Currently viewing the tag: "bug of the month"
What's That Bug? does not endorse extermination

Subject:  Spikybugs in garden pond
Geographic location of the bug:  Norfolk, United Kingdom
Date: 03/23/2020
Time: 08:29 AM EDT
Your letter to the bugman:  Hello, At first I thought these creatures were pieces of pond weed. However, on observing them for 10 minutes or so, I see they are ALIVE and they appear to be interacting with each other.  The are located in one small part of a garden pond. They appear to have a sucker on one end. I replaced the bug in the photo back in the pond! Thank you for any help in identification.
How you want your letter signed:  Jo

Caddisfly Larva

Dear Jo,
This is the larva of a Caddisfly, an aquatic naiad that will eventually metamorphose into a flying insect that somewhat resembles a moth.  Caddisfly larvae construct a shelter from twigs, shells, pebbles, and other debris, and different species of Caddisflies construct different types of cases.  This image on Ed Brown Wildlife and Nature Photography looks exactly like your individual.  We are making your submission our Bug of the Month for April 2020.

Hello Daniel,
Thank you so much for this information – and so quickly!  I’m sure our caddis flies will be honoured to feature as your Bug of the Month!
Your site is wonderful. I’m just about to buy the Kindle version of your book, which I must get through Amazon UK, as US Amazon will not accept an order from my UK account.
Here’s wishing you and all concerned at What’s That Bug? the best of health in these difficult times.  And many thanks again for the information.
Kind regards,
Jo
What's That Bug? does not endorse extermination

Subject:  Beautiful assassin
Geographic location of the bug:  Southern Utah
Date: 02/08/2020
Time: 07:20 PM EDT
Your letter to the bugman:  Found this beauty in my garage and looking for second opinions as to the ID.
How you want your letter signed:  Jason

Assassin Bug:  Fitchia spinosula

Dear Jason,
We believe we have correctly identified your Assassin Bug as
Fitchia spinosula based on this BugGuide image.  Because it does not have developed wings, we originally thought this was an immature individual, but according to BugGuide:  “Micropterous individuals are more common, although macropterous forms do exist. Macroptery is more common in males than females.”  According to Merriam-Webster, micropterous means “having small or rudimentary wings.”

What's That Bug? does not endorse extermination

Subject:  Blue robber fly?
Geographic location of the bug:  Mudgee, nsw
Date: 01/01/2020
Time: 03:20 AM EDT
Your letter to the bugman:  I saw anothe post with a very similar fly and you said it was an exciting find, so I thought I’d send you mine. Never seen one before, I assume it’s come to escape the fires.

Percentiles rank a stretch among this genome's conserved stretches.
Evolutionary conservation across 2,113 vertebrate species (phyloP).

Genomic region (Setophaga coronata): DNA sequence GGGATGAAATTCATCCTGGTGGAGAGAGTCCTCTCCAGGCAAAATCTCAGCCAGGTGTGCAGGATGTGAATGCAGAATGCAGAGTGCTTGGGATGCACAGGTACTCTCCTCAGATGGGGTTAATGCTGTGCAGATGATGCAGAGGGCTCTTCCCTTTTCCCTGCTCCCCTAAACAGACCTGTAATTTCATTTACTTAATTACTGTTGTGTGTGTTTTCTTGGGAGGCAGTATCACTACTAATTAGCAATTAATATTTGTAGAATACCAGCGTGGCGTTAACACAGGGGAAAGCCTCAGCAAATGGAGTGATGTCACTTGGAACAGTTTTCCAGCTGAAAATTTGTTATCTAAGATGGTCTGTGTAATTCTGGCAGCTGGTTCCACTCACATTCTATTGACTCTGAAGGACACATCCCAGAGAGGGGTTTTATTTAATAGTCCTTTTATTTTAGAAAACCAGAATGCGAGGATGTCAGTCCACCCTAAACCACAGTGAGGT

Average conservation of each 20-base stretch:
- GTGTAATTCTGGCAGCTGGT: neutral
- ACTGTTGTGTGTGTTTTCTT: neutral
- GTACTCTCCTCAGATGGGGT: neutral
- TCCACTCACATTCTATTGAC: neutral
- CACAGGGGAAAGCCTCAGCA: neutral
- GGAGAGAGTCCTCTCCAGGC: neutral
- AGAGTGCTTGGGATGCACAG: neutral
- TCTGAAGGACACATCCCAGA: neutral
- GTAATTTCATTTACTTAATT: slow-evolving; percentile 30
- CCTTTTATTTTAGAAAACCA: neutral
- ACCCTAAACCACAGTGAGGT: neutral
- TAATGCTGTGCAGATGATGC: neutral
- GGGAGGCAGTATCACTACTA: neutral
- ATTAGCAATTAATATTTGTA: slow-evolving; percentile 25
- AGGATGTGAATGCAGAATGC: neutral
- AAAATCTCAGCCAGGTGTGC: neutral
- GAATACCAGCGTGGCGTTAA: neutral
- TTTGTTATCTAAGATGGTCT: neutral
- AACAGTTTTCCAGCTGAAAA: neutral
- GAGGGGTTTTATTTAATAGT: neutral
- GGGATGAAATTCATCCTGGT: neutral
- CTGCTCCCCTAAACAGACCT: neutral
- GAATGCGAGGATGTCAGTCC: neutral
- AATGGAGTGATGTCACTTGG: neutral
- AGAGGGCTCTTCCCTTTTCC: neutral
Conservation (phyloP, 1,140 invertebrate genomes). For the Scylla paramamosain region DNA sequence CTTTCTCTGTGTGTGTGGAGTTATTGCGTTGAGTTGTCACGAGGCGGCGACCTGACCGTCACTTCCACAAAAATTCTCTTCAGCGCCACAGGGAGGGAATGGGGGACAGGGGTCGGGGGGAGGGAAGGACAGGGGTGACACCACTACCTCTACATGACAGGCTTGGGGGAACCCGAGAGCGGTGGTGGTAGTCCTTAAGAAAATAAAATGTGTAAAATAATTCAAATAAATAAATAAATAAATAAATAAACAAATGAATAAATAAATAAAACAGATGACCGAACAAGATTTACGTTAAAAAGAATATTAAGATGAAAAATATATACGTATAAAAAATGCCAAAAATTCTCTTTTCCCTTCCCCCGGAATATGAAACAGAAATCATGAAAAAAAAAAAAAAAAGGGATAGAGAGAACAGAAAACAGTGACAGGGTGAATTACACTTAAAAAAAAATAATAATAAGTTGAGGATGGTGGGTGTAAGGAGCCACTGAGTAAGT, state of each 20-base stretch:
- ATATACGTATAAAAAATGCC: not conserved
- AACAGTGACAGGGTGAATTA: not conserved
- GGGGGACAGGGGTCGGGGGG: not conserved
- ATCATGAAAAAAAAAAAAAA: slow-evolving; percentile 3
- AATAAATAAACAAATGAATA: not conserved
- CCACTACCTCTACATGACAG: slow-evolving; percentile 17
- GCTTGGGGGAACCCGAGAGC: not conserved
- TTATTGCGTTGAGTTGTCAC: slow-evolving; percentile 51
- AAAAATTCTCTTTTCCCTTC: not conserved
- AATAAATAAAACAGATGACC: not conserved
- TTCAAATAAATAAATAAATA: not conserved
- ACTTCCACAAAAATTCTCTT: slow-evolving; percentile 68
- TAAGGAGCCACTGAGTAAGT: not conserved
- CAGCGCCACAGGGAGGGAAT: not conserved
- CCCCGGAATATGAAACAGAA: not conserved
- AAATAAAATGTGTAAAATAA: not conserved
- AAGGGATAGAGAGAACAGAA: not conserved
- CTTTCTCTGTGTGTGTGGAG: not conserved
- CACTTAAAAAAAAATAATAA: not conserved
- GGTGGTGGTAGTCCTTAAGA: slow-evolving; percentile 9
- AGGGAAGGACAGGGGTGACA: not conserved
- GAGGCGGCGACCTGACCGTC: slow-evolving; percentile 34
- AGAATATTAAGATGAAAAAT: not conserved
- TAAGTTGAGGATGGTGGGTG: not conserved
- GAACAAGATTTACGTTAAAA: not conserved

How you want your letter signed:  Cheers, Jeremy.

Giant Blue Robber Fly

Dear Jeremy,
We always love posting excellent images of large Robber Flies, arguably among the most adept winged insect predators.  We believe you are correct that this is a Giant Blue Robber Fly,
Blepharotes spendidissimus, based on images posted online.  The human finger for scale is a nice addition.  We are well aware of the horrific fires currently burning in Australia.

Giant Blue Robber Fly

Giant Blue Robber Fly

What's That Bug? does not endorse extermination

Subject:  Moth
Geographic location of the bug:  Manaus Brazil
Date: 12/09/2019
Time: 07:51 AM EDT
Your letter to the bugman:  Hi! Hope you´re still in buisnes. I received some help from you 2016.
No 1 This Moth was photographed in Manaus Brazil 2019-10-03, in the graden of hotel Tropic(al). I have come as far as “it is probably” a Notodontidae.
No 2: This butterfly was photographed on a forest road along Rio Aripuana, about 450 km upstream from Manaus 2019-10-06. Is this really a Merpesia?
No 3: Photographed along Rio Arapuana Brazil 2019-10-10 in forest flooded 6 months a year. Fuligoridae family. I have more photos of this creature, but this is the clarest one. Is it possible to get any further? (- Would love it).
Best regards
Stefan
How you want your letter signed:  Stefan

Mania Moth

Dear Stefan,
We are going to attempt to handle your identification requests one at a time.  Your second image is actually a moth, not a butterfly.  We are confident it is a Mania Moth,
Mania empedocles, from the family Sematuridae which we identified on Project Noah.  The species is also pictured on iNaturalist.  According to a FlickR posting:  “Mainly, the family is made of nocturnal and crepuscular individuals. There are 35 species in the family Sematuridae; a single genus with one species occurs in Africa (as far as my knowledge goes, so this requires confirmation) whilst the others occur in the Neotropical zone. The wingspan of adults in this family can go from 42 to 100mm and their body is robust in most species. The wings are triangular; posterior wings present a tail-like projection with oceli designs.”